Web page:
I am designing some spiral bound manuals that will be half-legal (8.5 x 7 in.). My problem is, I am printing at legal size (8.5 x 14 in), and then I will be cutting them in half. So, to have all my margins correct (I am figuring about +1/4 in. on the spiral), how should my page layout be arranged? I think I am overlooking the obvious and suffering some species of brain freeze. Any advice would be appreciated.
I would lay this out as a half-legal document, setting the margins the way you want them, then I would use Scott Zanelli's fabulous script (InDesignSecrets » Blog Archive » Zanelli Releases MultiPageImporter for Importing both PDF and INDD Files) twice to place the pages into a new legal-size file.
I'd add an extra half-inch to the margin for the spiral binding side, too.
Thanks Peter. So, you are saying "document" not booklet, and no facing pages, correct? Also, if you would be so kind, what do you mean by "...use Scott Zanellis's fabulous script twice..."?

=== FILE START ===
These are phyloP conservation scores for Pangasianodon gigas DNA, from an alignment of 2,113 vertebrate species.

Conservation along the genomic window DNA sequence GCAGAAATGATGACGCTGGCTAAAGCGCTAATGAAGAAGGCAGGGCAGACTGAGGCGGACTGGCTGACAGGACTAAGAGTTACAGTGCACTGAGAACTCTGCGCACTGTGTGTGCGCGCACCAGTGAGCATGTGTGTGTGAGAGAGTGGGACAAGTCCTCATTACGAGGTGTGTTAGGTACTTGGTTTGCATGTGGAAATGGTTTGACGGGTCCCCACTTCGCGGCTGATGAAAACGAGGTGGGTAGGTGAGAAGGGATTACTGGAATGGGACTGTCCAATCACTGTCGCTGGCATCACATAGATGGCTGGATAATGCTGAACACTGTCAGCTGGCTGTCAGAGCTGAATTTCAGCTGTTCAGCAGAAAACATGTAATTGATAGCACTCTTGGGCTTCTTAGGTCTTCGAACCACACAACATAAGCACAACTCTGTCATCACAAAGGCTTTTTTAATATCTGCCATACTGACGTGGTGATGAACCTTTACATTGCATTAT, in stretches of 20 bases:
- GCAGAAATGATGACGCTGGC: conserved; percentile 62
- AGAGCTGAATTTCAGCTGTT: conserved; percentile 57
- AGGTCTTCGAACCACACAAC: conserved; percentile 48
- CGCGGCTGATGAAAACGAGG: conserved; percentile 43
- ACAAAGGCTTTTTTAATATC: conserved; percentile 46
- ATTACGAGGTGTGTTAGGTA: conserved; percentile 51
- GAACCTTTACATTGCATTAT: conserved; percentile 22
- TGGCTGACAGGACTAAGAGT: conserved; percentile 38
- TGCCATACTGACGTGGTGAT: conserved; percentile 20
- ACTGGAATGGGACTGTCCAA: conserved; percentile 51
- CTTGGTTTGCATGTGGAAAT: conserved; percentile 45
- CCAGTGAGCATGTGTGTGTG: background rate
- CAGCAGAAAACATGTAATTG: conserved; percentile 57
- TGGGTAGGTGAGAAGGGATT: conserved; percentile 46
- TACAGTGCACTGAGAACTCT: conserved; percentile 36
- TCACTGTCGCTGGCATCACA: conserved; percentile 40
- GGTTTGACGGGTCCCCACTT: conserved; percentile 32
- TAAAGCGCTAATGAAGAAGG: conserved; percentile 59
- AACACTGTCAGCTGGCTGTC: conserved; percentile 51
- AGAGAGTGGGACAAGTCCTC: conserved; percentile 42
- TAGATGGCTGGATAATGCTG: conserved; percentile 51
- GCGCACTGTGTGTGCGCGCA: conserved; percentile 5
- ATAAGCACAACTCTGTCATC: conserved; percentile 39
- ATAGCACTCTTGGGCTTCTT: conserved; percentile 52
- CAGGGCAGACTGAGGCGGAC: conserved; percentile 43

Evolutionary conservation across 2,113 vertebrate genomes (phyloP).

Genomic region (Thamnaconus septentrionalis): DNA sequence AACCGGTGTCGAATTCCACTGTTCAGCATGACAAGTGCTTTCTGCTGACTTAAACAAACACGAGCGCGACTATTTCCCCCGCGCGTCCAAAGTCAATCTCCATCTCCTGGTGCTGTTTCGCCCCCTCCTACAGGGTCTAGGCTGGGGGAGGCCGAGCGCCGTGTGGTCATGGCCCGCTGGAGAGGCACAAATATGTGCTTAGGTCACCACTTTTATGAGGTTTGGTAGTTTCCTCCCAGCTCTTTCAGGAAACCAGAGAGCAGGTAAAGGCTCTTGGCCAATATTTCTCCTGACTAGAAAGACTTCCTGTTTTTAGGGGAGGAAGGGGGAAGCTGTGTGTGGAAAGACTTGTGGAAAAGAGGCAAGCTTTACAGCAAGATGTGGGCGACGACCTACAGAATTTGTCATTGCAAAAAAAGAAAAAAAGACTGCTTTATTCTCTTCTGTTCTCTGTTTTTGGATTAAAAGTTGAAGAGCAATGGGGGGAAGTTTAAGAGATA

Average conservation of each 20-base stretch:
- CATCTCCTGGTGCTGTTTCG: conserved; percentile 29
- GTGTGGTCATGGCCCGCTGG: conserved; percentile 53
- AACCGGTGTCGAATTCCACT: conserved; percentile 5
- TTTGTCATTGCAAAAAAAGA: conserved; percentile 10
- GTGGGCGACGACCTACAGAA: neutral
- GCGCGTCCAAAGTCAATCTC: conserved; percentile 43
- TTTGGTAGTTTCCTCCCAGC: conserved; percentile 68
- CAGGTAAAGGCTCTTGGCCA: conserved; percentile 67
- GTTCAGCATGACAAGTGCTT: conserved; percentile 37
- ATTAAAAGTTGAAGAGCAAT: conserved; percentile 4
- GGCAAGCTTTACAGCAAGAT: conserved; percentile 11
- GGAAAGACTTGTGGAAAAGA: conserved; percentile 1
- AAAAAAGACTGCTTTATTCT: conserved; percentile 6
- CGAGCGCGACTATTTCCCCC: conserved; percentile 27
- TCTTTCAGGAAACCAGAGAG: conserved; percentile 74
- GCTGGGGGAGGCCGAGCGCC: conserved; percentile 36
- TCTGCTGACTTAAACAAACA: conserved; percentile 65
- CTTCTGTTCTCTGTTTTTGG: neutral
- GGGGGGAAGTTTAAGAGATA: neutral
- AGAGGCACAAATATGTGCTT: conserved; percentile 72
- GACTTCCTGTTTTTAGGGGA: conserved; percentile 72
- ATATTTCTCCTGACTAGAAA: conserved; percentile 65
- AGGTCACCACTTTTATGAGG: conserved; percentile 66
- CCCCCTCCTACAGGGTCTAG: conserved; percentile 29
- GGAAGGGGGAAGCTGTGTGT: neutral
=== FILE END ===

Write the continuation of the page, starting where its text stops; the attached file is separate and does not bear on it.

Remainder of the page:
bold emphasis mine
Right, not a booklet. Spiral Binding is consecutive order pages, so you don't need to impose, and I'm presuming you want to finish with a stack of pages that has two books that you can just chop apart and bind, so two of each page on the same sheet.
The script places the pages from one file into another. To get two copies, you run it twice. The dialog that opens withthe script when you run it is pretty self-explanatory. If you've never used a script in ID, you also should read How to install scripts in InDesign | InDesignSecrets
I think it is going to work, Peter. At least the early tests of running the script twice shows me that I can take my half-legal sized pages and, using the script, insert them into legal sized pages have something like:
page 1, page 1
page 2, page 2 page 3, page 3
page 4, page 4 page 5, page 5
...and so on.
I thought I was going to have to hand collate or have a major issue with page numbering. This is actually an amazing script. But I don't want to get too excited until I actually print. I will update this thread with my print results or if any other questions crop up.
Thank you, Peter Spier -- you've been quite helpful.